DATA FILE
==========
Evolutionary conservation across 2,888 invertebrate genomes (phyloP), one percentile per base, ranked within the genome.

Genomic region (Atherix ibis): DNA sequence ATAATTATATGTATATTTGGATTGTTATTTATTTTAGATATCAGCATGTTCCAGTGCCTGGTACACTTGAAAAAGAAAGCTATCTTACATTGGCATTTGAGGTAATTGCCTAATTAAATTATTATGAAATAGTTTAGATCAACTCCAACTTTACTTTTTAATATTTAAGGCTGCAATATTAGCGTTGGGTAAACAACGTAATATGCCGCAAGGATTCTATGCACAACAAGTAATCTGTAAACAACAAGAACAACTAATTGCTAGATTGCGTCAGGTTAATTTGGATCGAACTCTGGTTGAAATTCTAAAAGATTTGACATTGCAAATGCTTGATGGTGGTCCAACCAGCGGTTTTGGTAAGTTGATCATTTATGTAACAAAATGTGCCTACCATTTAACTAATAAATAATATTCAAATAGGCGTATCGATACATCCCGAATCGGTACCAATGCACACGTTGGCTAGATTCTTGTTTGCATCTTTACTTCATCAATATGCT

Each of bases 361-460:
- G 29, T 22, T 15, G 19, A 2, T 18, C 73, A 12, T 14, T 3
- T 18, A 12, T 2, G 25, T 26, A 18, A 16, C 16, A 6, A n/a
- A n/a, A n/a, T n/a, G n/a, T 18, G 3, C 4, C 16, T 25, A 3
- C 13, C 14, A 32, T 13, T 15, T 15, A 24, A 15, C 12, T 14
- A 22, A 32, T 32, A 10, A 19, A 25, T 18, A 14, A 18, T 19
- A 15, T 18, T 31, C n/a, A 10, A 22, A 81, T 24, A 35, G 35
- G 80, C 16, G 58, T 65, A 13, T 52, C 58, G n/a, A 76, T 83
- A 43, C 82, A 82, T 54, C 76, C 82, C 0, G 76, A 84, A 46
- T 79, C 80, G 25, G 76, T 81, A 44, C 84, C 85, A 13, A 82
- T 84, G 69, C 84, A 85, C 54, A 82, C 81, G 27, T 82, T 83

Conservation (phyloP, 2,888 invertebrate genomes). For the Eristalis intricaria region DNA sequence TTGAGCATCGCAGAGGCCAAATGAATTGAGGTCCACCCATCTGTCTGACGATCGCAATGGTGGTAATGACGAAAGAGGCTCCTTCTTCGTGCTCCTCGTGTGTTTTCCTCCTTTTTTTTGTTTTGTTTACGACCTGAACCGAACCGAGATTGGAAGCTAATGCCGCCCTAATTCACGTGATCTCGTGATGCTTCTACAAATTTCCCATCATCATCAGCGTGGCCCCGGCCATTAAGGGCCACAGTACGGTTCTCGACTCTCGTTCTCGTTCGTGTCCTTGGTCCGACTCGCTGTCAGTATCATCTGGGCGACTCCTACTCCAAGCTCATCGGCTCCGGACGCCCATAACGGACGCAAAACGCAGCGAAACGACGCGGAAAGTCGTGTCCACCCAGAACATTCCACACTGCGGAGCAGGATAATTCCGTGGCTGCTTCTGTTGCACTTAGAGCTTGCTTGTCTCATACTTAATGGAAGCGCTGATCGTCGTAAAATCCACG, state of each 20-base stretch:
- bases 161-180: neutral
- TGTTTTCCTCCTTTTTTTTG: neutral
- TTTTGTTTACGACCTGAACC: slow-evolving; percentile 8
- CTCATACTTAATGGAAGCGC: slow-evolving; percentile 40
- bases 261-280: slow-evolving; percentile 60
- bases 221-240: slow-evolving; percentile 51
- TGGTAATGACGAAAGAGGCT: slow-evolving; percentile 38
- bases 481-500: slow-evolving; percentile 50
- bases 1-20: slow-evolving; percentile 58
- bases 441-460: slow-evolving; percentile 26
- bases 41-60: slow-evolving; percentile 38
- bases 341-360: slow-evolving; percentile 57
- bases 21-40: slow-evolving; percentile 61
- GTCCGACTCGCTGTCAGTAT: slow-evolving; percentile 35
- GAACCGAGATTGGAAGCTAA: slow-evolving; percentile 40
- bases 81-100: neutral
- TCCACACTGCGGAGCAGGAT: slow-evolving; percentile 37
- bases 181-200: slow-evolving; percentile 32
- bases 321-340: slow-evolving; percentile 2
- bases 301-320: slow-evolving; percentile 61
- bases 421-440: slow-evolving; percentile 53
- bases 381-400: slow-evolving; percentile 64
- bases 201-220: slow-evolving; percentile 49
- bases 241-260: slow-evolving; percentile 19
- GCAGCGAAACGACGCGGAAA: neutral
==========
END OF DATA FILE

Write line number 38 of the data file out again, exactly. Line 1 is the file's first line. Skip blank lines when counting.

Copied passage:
- bases 241-260: slow-evolving; percentile 19